What is the name of the house you build inside you? I don’t mean the rhetorical house–the one you speak of when called upon–I mean the pithy, timbered house of thought. Mine is cautious optimism. I am not better than the man or woman whose inner house is cautious pessimism. This is simply what I have become and neither nature or nurture can explain it.
I’m in mind of this because I met someone recently who was so pessimistic he gave off a virtual odor. Worse, he tried to take me down. Generally I think people who don’t know the names of their inner houses are more likely to try dragging you into the parlors of their psyches. Maybe this sounds like fin de siecle psychoanalysis but so be it. Post-modernism and performance theory can’t explain everything.
Do we have a name for courage, declension of our social variables, consistency of progressivism, a commitment to human rights–all understood as the materials of mental architecture? It appears we do not and the daily news grows worse and worse. But I say the answer is to be “at home” in the time you live in. As the poet Robert Bly says in his poem entitled “Early Morning in Your Room”: “If you had/ a sad childhood, so what? When Robert Burton/Said he was melancholy, he meant he was home.”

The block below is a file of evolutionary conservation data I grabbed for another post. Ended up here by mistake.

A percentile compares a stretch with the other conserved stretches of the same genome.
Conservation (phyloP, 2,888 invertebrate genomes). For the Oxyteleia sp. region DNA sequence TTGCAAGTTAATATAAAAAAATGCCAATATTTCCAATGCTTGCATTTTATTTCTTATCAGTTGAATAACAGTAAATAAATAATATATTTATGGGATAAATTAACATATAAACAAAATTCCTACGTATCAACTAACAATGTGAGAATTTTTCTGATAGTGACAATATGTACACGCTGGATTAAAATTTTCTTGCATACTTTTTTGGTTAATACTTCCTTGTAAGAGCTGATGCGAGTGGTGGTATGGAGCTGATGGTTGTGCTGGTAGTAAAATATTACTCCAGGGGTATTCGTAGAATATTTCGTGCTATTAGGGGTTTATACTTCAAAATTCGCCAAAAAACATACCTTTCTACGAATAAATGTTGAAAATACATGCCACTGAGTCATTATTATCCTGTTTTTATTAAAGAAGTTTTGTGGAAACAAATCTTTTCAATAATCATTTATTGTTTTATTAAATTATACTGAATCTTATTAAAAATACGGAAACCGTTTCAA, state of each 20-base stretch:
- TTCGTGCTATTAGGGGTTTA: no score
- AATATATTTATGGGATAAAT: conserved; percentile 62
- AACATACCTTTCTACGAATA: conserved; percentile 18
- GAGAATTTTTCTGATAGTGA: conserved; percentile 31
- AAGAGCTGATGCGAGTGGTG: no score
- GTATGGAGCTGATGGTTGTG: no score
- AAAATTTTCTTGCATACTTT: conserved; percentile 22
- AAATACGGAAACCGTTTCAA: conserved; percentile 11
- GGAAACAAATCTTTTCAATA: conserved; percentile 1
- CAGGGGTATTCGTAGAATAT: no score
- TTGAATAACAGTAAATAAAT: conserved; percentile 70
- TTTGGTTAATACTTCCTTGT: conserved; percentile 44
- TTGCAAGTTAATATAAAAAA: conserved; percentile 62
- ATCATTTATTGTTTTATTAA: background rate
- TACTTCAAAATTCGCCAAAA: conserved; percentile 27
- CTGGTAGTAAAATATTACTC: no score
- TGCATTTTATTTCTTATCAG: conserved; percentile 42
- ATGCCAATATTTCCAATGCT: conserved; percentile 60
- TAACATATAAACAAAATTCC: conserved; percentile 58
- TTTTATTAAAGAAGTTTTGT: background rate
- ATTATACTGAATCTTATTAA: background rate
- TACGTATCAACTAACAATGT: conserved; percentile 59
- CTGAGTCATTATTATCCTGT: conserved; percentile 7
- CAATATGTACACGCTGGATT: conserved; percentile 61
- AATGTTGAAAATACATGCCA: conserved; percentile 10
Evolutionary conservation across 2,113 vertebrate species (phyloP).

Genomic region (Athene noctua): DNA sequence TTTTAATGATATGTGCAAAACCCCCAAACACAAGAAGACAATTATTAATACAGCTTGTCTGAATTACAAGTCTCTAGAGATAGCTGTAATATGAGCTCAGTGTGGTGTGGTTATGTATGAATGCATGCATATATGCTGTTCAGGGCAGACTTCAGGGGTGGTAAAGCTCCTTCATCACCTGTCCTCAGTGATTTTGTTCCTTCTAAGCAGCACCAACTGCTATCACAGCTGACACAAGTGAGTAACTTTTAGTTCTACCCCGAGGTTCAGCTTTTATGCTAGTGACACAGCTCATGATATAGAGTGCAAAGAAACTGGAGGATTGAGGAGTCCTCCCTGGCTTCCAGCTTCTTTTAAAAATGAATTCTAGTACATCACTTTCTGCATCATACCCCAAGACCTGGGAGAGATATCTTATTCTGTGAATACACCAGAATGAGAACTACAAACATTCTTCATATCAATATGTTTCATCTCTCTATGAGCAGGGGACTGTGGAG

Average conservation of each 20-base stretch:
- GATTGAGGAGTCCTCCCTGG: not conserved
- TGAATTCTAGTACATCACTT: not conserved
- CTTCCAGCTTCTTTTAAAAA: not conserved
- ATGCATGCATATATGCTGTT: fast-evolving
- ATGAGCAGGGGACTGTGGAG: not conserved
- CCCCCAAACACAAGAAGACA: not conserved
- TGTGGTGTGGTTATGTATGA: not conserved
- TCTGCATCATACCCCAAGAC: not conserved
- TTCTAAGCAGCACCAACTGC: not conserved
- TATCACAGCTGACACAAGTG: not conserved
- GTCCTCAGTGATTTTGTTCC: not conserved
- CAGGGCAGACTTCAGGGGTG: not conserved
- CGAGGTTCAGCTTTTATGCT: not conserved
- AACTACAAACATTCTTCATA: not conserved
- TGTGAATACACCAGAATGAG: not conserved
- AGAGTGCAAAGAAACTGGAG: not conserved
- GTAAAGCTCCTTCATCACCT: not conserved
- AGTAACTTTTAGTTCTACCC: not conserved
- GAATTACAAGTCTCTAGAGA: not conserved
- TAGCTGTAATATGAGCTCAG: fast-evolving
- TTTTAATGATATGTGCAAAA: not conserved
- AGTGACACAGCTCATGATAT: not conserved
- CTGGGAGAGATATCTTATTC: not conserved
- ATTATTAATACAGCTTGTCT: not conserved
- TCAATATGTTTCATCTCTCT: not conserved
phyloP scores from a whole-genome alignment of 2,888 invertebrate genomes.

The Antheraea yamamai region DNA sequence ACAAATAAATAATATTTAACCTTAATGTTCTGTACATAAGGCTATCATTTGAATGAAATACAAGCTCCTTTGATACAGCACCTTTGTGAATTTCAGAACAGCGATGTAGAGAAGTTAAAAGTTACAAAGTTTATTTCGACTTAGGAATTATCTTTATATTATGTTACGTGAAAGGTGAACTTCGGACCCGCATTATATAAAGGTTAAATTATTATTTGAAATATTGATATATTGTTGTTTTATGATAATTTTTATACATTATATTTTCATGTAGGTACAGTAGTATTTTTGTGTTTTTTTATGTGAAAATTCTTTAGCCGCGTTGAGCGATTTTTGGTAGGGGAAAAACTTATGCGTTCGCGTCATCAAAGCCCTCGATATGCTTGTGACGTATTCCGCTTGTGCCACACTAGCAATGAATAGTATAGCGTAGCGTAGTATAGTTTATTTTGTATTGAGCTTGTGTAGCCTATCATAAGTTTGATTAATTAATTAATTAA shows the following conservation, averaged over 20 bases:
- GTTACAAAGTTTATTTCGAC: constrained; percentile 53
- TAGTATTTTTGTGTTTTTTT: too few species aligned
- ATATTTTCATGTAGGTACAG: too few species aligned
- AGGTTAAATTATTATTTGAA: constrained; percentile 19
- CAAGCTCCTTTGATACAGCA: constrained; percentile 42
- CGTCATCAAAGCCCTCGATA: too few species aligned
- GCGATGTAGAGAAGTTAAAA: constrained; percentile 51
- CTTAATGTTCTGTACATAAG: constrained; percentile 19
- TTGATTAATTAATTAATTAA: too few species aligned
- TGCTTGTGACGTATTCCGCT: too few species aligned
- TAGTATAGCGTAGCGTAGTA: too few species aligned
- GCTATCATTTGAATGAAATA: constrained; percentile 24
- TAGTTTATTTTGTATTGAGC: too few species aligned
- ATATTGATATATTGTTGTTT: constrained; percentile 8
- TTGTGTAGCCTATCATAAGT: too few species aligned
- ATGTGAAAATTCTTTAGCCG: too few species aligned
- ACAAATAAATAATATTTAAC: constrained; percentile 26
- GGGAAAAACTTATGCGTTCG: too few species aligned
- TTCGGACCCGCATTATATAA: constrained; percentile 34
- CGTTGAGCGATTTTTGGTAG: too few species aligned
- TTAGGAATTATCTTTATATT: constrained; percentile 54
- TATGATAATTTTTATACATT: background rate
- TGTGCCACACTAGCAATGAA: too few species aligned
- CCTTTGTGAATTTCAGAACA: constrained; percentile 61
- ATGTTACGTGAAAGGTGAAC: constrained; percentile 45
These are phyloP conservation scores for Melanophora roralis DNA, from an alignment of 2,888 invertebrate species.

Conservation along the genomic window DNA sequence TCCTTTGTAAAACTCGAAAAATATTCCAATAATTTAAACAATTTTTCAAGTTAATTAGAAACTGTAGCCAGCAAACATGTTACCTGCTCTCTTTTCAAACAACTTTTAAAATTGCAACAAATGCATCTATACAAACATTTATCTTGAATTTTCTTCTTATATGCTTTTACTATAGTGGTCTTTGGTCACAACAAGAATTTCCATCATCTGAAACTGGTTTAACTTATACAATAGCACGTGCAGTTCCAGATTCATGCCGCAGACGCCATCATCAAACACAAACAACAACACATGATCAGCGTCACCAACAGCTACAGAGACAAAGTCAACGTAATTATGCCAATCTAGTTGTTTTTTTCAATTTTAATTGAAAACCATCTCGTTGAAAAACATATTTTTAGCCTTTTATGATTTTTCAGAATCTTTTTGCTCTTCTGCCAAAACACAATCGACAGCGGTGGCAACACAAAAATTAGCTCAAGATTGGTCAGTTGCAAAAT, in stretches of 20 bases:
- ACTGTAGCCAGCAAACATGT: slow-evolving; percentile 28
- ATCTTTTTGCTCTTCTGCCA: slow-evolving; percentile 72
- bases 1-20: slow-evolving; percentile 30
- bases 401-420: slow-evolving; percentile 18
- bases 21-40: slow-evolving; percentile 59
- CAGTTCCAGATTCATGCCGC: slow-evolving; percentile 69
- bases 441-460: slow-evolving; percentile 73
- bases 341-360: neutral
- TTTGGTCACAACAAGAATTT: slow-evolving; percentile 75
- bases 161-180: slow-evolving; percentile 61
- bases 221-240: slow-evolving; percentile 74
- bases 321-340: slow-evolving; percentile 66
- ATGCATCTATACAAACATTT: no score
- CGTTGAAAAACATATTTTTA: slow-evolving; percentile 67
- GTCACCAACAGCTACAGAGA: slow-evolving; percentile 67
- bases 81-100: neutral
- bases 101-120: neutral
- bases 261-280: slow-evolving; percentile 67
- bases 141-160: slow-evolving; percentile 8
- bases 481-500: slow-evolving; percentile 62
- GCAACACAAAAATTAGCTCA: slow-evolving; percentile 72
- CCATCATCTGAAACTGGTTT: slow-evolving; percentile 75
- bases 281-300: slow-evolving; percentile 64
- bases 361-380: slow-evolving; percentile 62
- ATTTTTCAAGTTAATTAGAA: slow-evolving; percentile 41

Sadness can be a part of optimism. The very idea is one that contemporary Americans don’t appear to understand and this has consequences. One of them is what has come to be called “neo-liberalism” –a term that stands for rhetorical progressive values that are veneer all the way through. Neo-liberalism also tends to enforce single issue political values. But sadness can be a part of optimism, can’t it?
It matters what you call your house. I thought Barack Obama was right to call out the GOP for accusing him of engaging in class warfare by saying, essentially, “If that’s what they want to call it, then let’s call it that.” Sadness can be a part of optimism. Neo-liberalism probably can’t. The president made his choice. I admire him for that.